But he was given the most outrageous help. Chanderpaul, facing Giles, was deceived in clipping the ball to leg and his shot went in a fairly gentle parabola to Vaughan, who had positioned himself at short midwicket. The ball hit his upraised hands and plopped out. It is a contender for the dolliest catch ever dropped by an England captain. It was possible to tell that Vaughan knew he had dropped a clanger because he kicked the ground, which is the equivalent of any other player trashing the dressing room.
It was shortly after Flintoff induced Sarwan to chop on, trying to hit his 26th four from his 226th ball, that the crumple began. England could have taken the second new ball, indeed there was some muttering that they ought to have done if they wanted to bring an early close to the innings. The evidence of reverse swing from the ball that had been replaced after 60 overs persuaded them to plough on.
Giles beat Dwayne Bravo's forward defensive, Matthew Hoggard found Ridley Jacobs' outstretched edge and Giles then snared the wicket that effectively sealed West Indies' fate. Chanderpaul prodded, the ball went from pad to glove to Robert Key at silly point. Chanderpaul had batted 17 hours, 12 minutes since his last dismissal against Bangladesh on 30 May, making 101no, 128no, 93no and 45. He might have been disappointed, since he once went more than 22 hours between dismissals, a span which now remains the record.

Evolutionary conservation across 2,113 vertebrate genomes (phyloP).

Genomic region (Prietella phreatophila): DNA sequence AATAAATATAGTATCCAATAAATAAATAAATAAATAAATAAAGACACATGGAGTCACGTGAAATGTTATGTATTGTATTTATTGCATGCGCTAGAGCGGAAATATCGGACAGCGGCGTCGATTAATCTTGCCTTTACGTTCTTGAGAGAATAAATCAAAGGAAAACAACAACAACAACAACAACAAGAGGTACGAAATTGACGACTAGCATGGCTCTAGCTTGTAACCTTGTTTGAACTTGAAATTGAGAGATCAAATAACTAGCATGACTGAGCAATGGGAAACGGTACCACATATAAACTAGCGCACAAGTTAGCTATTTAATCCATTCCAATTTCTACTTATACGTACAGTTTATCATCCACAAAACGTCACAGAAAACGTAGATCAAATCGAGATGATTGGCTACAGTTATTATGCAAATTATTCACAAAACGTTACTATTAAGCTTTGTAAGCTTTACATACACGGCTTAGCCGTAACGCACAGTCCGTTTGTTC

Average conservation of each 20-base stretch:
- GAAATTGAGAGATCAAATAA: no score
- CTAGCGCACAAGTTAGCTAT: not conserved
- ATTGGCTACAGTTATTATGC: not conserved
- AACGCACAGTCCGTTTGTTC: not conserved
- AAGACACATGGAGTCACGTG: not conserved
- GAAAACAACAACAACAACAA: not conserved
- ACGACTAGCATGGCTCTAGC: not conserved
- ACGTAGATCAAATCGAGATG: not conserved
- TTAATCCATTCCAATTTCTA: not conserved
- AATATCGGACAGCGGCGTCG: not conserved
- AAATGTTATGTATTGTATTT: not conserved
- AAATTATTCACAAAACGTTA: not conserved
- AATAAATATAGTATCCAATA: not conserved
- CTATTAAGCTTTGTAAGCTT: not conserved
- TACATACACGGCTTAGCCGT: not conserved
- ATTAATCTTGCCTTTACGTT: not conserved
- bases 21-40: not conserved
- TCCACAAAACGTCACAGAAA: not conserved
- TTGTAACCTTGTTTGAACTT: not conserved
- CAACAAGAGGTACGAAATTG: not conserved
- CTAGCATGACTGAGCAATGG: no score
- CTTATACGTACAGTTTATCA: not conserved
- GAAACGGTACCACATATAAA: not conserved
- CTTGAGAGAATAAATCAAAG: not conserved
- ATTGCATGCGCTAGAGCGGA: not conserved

There was no fight left in West Indies after that. Flintoff grabbed an excellent catch off Giles at leg slip with razor-sharp reactions. Stephen Harmison took his first wicket of the innings and Geraint Jones his first catch. It was a straightforward offering but nonetheless a relief. Jones had another scruffy day at the wicketkeeping office. He needs the runs he scores just as much as the side need them.
Giles had Corey Collymore leg-before to wrap up matters and West Indies were again staring down both barrels. This is a position so familiar to them by now that they must almost be accustomed to the pain.
When England lost three early wickets in reply it was no more than a suspicion of a comeback. These sides have been in competition for most of this year, and when the chips have been down, England have picked them up every time.
But it was not auspicious batting, and demonstrates that against sides who have a clue what they are doing (oh, Australia, say) England could still pay a heavy penalty. Andrew Strauss, who presumably only comes to the party in Test matches at Lord's, nicked a wide one that was Jermaine Lawson's second ball. Key drove lamely to mid-on, and despite his double hundred in the First Test now finds himself in urgent need of runs again. Vaughan failed to clear Chris Gayle at midwicket, again off Lawson, who had taken three wickets in 26 balls.
This potential mess was cleaned up in characteristic no-nonsense fashion by Marcus Trescothick, who kept it simple. England are virtually out of sight, they should win some time tomorrow. But the possibility of another calypso collapso today should not be ruled out. The home side should already be thinking in terms of a whitewash. West Indies may not know what to think.Reuse content